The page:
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When Resumes Lie

Last week I wrote about the importance of telling the truth in resumes, in a post called “The Power of the Truth.” Since then, I found an interesting nugget of data in the December issue of T&D, published by the American Society for Training and Development (ASTD).

T&D published brief results of a survey of 2200 workers and more than 1000 hiring managers, completed by The survey, Resume Lies, found that although just 5 percent of workers admit to lying on their resumes, 57 percent of hiring managers say they have caught candidates in a lie. Of those who caught applicants in a lie, 93 percent did not hire the candidate.

Let’s see . . . 5 percent lied, but 57 percent caught someone in a lie. Is someone in this survey not telling the truth?


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By Lynn Gaertner-Johnston

Lynn Gaertner-Johnston has helped thousands of employees and managers improve their business writing skills and confidence through her company, Syntax Training. In her corporate training career of more than 20 years, she has worked with executives, engineers, scientists, sales staff, and many other professionals, helping them get their messages across with clarity and tact.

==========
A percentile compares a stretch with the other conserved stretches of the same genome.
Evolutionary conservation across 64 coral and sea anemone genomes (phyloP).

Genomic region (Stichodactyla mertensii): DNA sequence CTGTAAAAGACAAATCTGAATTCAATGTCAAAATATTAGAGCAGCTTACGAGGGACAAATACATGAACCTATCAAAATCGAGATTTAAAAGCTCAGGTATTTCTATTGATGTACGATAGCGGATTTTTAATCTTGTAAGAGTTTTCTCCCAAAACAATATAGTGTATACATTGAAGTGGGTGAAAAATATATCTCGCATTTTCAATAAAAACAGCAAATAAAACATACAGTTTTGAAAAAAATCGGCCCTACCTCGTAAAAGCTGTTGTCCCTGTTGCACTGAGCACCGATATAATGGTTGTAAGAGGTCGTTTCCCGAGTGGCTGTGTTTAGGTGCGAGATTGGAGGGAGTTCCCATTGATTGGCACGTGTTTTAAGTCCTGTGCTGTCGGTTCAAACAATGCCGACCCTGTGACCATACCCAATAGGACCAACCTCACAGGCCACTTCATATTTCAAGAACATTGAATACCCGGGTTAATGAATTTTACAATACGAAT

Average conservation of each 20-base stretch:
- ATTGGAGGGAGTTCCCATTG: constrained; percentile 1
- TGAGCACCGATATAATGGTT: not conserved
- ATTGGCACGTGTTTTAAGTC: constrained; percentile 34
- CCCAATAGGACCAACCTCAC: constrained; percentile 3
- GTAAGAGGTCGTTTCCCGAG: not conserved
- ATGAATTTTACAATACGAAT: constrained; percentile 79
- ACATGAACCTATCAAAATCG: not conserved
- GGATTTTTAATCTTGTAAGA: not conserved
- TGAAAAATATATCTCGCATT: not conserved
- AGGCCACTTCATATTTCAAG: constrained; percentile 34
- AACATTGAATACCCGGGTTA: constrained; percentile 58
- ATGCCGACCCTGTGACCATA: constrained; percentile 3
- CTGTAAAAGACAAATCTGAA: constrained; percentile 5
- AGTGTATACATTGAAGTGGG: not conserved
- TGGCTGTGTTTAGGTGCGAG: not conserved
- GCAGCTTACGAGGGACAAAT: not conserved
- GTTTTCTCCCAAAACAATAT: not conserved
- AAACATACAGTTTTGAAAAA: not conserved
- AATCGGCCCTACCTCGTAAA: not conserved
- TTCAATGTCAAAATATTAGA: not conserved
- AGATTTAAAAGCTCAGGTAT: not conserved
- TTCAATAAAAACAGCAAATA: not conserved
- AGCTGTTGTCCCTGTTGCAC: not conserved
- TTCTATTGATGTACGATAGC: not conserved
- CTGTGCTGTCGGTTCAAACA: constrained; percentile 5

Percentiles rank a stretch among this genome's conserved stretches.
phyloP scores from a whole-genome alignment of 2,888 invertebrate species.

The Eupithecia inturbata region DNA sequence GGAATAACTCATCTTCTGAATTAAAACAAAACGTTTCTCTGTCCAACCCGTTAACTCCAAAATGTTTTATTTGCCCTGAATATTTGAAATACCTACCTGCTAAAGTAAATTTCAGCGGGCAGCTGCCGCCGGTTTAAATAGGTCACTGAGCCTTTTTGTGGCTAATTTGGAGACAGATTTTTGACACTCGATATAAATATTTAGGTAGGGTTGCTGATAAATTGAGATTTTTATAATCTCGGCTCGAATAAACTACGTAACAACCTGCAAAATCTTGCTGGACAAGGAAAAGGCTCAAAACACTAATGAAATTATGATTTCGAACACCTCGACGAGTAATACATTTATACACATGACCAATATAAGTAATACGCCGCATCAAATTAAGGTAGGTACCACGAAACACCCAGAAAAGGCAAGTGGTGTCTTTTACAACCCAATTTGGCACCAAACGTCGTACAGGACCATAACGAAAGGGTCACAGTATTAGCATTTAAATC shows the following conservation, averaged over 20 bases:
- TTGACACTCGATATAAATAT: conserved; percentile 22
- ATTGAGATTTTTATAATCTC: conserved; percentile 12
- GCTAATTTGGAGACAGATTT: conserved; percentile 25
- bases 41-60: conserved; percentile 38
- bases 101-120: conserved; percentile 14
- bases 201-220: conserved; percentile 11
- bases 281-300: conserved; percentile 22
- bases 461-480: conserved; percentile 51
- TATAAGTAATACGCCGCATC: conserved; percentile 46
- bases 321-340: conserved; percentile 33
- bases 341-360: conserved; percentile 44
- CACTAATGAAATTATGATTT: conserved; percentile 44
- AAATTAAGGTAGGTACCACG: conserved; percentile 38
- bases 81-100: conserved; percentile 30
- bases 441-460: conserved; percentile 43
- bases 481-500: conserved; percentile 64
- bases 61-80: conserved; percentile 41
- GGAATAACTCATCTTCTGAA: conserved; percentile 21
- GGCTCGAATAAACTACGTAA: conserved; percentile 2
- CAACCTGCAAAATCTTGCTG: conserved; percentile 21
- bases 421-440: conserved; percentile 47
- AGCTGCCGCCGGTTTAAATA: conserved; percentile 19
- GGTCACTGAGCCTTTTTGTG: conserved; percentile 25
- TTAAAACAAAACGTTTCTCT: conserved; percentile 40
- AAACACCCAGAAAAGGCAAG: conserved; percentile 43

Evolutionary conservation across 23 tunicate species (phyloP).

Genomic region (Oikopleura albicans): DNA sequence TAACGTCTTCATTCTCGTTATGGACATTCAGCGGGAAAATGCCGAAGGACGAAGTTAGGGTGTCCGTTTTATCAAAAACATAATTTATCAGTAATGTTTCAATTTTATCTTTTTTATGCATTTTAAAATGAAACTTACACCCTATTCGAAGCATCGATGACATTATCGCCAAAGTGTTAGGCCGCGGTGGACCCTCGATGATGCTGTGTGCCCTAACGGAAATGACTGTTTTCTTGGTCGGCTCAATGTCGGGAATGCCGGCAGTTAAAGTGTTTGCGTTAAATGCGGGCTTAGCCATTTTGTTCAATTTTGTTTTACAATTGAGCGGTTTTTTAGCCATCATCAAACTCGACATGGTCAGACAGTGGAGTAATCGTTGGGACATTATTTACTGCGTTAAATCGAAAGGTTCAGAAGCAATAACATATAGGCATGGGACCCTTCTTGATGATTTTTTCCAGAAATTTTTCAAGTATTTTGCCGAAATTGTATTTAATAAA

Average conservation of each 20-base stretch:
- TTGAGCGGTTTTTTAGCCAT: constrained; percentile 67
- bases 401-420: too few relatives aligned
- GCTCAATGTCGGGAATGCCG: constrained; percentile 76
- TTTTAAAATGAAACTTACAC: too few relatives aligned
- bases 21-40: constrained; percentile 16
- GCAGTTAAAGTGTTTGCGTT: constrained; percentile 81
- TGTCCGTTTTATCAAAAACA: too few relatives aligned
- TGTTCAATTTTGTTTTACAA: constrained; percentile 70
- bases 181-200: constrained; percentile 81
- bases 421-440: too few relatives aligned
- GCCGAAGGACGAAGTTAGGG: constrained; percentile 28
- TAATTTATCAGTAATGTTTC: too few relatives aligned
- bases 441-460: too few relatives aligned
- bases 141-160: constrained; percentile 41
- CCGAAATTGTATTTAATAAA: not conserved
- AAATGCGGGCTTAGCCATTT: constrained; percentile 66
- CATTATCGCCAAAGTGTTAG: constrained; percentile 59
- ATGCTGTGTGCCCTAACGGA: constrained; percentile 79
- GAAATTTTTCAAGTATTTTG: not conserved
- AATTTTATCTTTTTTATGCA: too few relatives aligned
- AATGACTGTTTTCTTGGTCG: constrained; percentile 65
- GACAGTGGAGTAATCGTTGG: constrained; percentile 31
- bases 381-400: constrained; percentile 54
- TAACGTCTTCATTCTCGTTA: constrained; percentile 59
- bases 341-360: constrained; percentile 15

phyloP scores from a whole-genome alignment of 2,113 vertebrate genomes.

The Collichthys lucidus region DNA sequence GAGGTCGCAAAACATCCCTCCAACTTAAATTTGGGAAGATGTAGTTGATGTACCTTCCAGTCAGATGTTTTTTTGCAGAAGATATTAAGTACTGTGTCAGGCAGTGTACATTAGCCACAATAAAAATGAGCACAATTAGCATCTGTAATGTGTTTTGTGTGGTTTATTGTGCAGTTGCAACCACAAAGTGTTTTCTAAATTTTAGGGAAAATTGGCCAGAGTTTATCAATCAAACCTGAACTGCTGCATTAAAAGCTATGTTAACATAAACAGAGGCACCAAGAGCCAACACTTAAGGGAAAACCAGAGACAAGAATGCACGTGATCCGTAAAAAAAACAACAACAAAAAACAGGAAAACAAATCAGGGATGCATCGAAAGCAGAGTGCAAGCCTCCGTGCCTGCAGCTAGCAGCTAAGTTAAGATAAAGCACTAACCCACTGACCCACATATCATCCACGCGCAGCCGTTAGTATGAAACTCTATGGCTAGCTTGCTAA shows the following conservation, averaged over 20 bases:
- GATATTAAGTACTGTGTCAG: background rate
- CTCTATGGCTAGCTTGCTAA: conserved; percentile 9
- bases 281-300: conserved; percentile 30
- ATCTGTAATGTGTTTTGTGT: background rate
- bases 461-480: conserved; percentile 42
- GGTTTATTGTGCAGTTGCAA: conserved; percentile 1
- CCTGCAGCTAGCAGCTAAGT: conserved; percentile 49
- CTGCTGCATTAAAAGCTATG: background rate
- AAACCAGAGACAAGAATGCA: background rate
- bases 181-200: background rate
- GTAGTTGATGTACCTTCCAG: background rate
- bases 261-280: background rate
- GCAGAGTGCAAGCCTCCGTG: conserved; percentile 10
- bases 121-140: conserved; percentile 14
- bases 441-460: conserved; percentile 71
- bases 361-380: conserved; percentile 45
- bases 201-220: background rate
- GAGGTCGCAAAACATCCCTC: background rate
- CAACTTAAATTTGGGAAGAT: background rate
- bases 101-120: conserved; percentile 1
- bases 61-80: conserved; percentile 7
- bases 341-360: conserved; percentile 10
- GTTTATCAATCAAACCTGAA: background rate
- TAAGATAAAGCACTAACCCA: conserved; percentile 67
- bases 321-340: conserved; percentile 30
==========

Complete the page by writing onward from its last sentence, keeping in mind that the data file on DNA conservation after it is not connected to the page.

A gifted teacher, Lynn has led writing classes at more than 100 companies and organizations such as MasterCard, Microsoft, Boeing, Nintendo, REI, AARP, Ledcor, and Kaiser Permanente. Near her home in Seattle, Washington, she has taught managerial communications in the MBA programs of the University of Washington and UW Bothell. She has created a communications course, Business Writing That Builds Relationships, and provides the curriculum at no cost to college instructors.

A recognized expert in business writing etiquette, Lynn has been quoted in "The Wall Street Journal," "The Atlantic," "Vanity Fair," and other media.

Lynn sharpened her business writing skills at the University of Notre Dame, where she earned a master's degree in communication, and at Bradley University, with a bachelor's degree in English.

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